McNulty and teammate Curtis White will have another chance at stars and stripes tomorrow morning in the 177 km U-23 Championship Road Race. Despite being outnumbered by larger teams, the pair could still prove formidable given McNulty’s strength from the breakaway and White’s speedy finishing kick. The race circuits will be nearly flat, running laps around Cherokee Park in Louisville.
US U-23 TT National Championship | Men
1. Brandon McNulty (Rally Cycling)
2. William Barta (Axeon Hagens Berman)
3. Neilson Powless (Axeon Hagens Berman)
4. Geoffrey Curran (Axeon Hagens Berman)
5. Ian Garrison (Axeon Hagens Berman)
6. Connor Brown (Elevate-KHS Pro Cycling)
7. Brendan Rhim (Holowesko | Citadel)
8. Christopher Blevins (Axeon Hagens Berman)
9. Ezekiel Mostov (Aevolo Cycling)
10. Stephen Bassett (Silber Pro Cycling)
Knoxville, Tenn., June 25, 2017 – – Amber Neben (Lake Forest, Calif./Team Velo Concept) made it two for two at the 2017 Pro Road & Time Trial National Championships in Knoxville by winning the road race on Sunday. Larry Warbasse (Traverse City, Mich./Aqua Blue Sport) won his first Stars-and-Stripes jersey in the men’s road race.
The women covered eight laps of the 7.9-mile course for a total of 63 miles, punctuated by a steep climb on Sherrod Road reaching a maximum gradient of 14 percent. Neben won with a solo attack on the eighth and final lap by doing what she does best, time trialing to the finish. The newly-crowned women’s time trial national champion won by 30 seconds ahead of the chasing pack of 64 riders. She finished in a time of 2 hours, 49 minutes, 34 seconds.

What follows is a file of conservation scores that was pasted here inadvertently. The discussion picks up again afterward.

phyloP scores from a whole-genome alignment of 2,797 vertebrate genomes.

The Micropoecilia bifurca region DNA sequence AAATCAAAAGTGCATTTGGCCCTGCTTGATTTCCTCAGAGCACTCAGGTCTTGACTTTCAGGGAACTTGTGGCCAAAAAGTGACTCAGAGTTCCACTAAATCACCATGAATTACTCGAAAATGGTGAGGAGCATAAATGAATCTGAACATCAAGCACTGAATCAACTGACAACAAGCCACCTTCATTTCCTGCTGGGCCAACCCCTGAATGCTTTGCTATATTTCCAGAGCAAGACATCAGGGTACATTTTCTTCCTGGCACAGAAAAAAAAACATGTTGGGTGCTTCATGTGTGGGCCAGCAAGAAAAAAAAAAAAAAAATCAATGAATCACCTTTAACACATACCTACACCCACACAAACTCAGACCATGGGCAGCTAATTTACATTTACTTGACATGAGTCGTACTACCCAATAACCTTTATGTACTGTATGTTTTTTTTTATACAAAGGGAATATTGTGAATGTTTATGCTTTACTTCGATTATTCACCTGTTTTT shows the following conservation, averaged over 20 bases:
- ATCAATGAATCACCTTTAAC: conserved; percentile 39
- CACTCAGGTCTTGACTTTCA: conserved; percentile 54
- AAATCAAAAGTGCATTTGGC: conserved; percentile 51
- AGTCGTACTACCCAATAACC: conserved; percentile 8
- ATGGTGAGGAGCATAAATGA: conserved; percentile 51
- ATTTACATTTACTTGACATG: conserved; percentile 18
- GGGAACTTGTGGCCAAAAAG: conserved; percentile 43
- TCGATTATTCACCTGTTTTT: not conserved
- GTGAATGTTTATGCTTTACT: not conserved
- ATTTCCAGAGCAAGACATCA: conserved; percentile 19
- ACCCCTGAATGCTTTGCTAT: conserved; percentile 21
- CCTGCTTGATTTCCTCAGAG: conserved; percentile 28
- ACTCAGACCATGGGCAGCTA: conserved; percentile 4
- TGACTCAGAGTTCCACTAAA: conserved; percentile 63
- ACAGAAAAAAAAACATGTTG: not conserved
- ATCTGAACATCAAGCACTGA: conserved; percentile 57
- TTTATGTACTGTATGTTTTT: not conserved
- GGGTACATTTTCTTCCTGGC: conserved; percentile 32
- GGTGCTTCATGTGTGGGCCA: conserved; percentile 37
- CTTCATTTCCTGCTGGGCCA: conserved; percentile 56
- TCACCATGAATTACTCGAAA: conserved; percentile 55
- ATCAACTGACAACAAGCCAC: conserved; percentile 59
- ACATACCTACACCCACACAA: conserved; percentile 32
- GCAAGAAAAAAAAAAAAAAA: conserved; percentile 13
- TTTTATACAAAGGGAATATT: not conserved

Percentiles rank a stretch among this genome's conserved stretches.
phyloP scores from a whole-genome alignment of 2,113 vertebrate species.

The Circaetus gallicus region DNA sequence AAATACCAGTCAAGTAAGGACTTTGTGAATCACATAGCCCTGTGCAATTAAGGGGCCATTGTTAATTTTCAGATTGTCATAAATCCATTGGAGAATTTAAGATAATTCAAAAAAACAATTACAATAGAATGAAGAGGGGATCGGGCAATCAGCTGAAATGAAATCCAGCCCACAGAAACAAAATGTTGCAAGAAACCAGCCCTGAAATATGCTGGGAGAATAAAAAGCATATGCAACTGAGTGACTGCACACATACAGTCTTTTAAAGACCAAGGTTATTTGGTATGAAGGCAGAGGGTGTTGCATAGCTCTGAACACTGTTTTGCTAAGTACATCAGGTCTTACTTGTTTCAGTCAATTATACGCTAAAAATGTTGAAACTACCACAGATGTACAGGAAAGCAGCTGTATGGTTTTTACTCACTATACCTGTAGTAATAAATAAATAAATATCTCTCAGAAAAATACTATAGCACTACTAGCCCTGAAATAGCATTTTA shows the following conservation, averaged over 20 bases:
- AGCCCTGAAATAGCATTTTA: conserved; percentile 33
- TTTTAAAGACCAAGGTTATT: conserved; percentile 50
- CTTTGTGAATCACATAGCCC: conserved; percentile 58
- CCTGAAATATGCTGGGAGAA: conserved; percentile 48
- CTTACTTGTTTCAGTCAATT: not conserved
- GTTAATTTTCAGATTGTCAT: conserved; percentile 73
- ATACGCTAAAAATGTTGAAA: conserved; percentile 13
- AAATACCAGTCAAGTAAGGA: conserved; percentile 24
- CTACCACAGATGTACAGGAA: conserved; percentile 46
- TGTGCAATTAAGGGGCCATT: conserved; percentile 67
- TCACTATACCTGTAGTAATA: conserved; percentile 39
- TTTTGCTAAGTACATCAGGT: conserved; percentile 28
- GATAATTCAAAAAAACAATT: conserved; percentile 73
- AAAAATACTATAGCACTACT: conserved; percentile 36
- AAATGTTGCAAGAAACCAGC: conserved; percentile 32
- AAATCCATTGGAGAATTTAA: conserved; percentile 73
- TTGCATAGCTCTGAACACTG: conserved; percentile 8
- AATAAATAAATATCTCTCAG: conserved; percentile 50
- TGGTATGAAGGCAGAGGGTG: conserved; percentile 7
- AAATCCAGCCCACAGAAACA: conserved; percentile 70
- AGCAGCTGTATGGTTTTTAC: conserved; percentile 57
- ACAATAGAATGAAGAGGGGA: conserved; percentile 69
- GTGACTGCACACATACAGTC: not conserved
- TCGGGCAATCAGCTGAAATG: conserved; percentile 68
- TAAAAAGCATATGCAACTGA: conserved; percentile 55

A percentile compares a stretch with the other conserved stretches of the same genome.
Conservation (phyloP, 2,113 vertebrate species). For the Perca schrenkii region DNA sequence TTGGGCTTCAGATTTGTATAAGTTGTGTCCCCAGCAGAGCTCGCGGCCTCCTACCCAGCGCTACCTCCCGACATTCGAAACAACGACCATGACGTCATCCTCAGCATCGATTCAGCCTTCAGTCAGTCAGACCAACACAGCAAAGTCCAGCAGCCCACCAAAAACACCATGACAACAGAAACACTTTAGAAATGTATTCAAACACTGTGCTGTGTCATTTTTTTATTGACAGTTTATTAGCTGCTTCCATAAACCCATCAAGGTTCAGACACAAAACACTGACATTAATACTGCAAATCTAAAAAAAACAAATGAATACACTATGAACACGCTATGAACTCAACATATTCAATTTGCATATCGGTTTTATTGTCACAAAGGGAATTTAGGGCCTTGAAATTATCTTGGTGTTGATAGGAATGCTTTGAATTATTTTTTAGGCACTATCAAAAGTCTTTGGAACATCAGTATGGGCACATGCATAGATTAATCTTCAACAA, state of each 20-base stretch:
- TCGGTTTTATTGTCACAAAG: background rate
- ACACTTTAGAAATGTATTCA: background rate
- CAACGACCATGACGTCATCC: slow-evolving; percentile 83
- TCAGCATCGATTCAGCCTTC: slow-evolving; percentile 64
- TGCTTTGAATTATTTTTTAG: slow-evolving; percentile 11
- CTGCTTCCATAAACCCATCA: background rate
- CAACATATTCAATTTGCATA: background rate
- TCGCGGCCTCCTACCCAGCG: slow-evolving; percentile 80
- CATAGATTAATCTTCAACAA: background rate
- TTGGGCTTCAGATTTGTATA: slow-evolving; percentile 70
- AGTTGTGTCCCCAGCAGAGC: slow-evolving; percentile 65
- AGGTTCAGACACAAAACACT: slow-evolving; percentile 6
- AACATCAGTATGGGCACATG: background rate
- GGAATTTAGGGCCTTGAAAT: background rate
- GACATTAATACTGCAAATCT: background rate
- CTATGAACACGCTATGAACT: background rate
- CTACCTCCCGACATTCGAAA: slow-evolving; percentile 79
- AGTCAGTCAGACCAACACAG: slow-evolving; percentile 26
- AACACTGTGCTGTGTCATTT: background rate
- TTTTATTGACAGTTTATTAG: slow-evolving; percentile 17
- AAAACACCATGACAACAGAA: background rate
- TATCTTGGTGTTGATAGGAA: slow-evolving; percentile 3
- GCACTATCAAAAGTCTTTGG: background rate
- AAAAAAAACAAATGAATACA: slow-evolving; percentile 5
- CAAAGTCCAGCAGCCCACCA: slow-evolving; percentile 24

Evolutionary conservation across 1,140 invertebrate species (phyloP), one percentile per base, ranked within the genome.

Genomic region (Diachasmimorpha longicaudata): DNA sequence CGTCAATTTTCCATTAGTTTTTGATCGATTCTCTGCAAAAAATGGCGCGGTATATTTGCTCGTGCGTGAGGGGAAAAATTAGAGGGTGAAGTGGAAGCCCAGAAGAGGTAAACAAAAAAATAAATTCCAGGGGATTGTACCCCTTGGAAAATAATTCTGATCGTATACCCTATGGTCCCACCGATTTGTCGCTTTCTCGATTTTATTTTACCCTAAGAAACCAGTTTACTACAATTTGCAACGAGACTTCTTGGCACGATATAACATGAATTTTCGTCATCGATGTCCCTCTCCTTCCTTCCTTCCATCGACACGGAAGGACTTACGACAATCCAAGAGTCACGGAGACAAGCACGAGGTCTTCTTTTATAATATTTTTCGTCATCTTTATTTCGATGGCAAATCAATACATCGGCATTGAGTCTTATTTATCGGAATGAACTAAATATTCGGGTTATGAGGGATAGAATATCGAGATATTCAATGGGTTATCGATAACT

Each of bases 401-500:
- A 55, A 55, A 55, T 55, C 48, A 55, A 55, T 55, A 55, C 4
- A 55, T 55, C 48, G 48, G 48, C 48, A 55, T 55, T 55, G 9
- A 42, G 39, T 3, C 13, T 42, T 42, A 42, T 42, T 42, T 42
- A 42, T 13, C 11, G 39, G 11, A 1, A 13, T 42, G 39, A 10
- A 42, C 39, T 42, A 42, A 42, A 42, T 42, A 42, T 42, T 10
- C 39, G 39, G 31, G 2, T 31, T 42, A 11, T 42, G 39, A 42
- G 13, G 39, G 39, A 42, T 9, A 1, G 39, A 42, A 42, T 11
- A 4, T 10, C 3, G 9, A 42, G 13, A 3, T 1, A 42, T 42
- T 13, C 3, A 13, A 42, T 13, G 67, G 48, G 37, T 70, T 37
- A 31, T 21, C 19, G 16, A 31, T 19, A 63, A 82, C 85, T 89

Coryn Rivera (Tustin, Calif./Sunweb) won the reduced bunch sprint in Old City Knoxville to secure second place, 11 seconds behind Neben in a time of 2:49:45. It was the third year in a row that Rivera has finished as the runnerup in this event. Ruth Winder (Lafayette, Calif./UnitedHealthcare Pro Cycling) finished with the same time as Rivera in third.
“Today was beyond my expections. So, I’m excited for my team, Team Velo CONCEPT, to be able to represent those guys. I just came out to ride hard and play hard. I felt really good about being out there. So, it’s a special day,” said Neben, the reigining UCI ITT World Champion. The only other woman who has won multiple national titles in road cycling championships in one year was Allison Powers of UnitedHealthcare Pro Cycling in 2014, when she captured all three U.S. pro championships in road cycling – road race, individual time trial and criterium.